Written Warning for Disrespect
When should you issue an employee written warning for disrespect?
Disrespect can’t be tolerated in the workplace at all! It will do more to tear down any type of team than any other poor behavior an employee can display. Whether it is talking back to their supervisor or treating a customer poorly it must be addressed quickly.
Before we go too far let’s make sure we understand the difference between disrespect and insubordination. As an example, insubordination is where an employee refuses intentionally to perform a task assigned by a supervisor that they are fully capable and trained to do so. The only exception to an employee refusing to perform a task assigned by their supervisor is that it is unsafe or illegal for them to do so. On the other hand disrespect is where an employee may make inappropriate comments or gestures toward someone, such as, “You’re stupid” or “You’re an A-Hole!”
Another step before moving forward with an employee written warning for disrespect is to make sure of your facts are correct and you’re treating everyone fairly and consistently. In other words let’s make sure we are not overreacting to something before we check and confirm the facts. In addition, we must make sure that if we are taking action against one employee for disrespect we better be taking the same action for everyone. The quickest way to an Equal Employment Opportunity Commission Claim is to treat someone in a protected class differently than someone that isn’t. Trust me when I tell you that employees pick up on everything you do and if you are taking progressive discipline on one or two employees but not taking that same action on someone else they will let you know, generally through a law suit or poor productivity.
During your employee investigation some of the things I always want to check are what was actually said. Of course if they were said directly to you then it is fairly straight forward; however, if they were said to someone else then interview those directly involved in this situation. When asking you questions don’t try to put words in anyone’s mouth. Make sure that their statement is their statement. If you are reacting to a customer’s complaint it can become more difficult. Remember, not all customers have pure motives when they complain about someone. They may be trying to get something from the company (free product or services) and if they scream loud enough they are hoping they will get it. So be fair. Generally, if you begin to receive multiple customer complaints then it may be starting to tell a story.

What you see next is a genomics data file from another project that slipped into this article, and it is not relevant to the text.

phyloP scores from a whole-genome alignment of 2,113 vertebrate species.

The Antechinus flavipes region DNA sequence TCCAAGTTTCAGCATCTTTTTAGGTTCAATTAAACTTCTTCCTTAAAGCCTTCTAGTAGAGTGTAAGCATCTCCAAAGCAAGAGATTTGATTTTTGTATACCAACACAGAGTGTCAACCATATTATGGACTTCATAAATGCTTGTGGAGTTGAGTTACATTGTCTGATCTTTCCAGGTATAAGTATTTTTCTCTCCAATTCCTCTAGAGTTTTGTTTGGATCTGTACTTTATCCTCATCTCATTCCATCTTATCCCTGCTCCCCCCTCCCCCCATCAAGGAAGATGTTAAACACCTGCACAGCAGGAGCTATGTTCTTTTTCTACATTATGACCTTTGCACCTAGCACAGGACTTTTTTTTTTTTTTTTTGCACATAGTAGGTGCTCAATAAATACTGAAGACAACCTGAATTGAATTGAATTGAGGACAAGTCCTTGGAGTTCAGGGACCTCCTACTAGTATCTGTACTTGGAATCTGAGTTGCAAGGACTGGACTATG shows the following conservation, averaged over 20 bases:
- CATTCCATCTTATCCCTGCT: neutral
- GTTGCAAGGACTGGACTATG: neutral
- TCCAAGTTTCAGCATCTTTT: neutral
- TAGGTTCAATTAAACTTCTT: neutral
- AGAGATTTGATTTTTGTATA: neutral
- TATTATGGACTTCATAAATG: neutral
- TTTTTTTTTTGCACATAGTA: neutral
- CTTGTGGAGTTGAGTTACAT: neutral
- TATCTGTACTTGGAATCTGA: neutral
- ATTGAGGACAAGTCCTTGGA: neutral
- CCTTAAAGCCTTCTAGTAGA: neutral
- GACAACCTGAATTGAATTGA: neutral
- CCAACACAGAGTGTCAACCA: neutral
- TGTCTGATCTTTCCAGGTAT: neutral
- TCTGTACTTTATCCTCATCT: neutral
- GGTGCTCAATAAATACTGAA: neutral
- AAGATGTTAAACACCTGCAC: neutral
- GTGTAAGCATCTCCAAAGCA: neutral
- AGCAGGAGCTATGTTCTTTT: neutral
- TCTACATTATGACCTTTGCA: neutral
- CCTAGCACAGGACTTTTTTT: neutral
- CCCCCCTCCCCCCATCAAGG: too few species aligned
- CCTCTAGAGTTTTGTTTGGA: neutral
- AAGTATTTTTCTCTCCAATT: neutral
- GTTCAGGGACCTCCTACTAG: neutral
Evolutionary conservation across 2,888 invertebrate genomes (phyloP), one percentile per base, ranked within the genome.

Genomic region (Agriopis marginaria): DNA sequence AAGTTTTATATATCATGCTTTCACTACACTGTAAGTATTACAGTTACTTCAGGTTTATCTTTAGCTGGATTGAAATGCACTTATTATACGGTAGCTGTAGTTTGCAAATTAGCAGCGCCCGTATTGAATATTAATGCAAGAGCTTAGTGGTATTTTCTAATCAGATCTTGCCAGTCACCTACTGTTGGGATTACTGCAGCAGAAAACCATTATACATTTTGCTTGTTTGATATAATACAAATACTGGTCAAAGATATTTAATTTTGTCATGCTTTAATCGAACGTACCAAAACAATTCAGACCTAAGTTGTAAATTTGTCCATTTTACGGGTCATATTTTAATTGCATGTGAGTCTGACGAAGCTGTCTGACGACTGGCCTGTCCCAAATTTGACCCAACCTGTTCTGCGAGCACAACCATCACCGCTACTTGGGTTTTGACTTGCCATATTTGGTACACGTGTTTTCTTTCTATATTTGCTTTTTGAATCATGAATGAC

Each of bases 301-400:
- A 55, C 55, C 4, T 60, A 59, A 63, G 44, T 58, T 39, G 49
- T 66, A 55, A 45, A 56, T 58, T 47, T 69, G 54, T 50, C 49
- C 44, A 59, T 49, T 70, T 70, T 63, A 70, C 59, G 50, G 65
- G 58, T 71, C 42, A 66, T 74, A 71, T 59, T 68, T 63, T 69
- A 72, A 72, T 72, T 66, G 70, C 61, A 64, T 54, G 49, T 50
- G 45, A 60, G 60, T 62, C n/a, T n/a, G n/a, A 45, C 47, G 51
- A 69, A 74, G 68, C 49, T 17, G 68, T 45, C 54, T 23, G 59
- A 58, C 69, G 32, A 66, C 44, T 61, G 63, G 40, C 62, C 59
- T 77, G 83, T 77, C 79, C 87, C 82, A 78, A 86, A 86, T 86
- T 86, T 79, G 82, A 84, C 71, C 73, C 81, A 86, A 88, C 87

Here is an example employee written warning for disrespect:
You are being issued this written warning for disrespect.
On June 28, 2013, at approximately 3:10pm you were directed by your supervisor to complete the quarterly sales report using the new tracking system. Your response to your supervisor was “This new system sucks just like you!” Although you did complete the sales report this type of behavior will not be tolerated in the workplace. You were provided a copy of our company employee handbook on February 2, 2012.
In the future you are to treat all employees, customers, and visitors of this company with respect. At no time will you use inappropriate language or make inappropriate gestures to anyone. You are being provided another copy of our employee handbook and I directly you to page seven which outlines our policy on disrespectful behavior.
In the event you violate this policy or any other policy of this company you will be the subject of progressive discipline up to and including possible termination.
Thank you and May God bless you!
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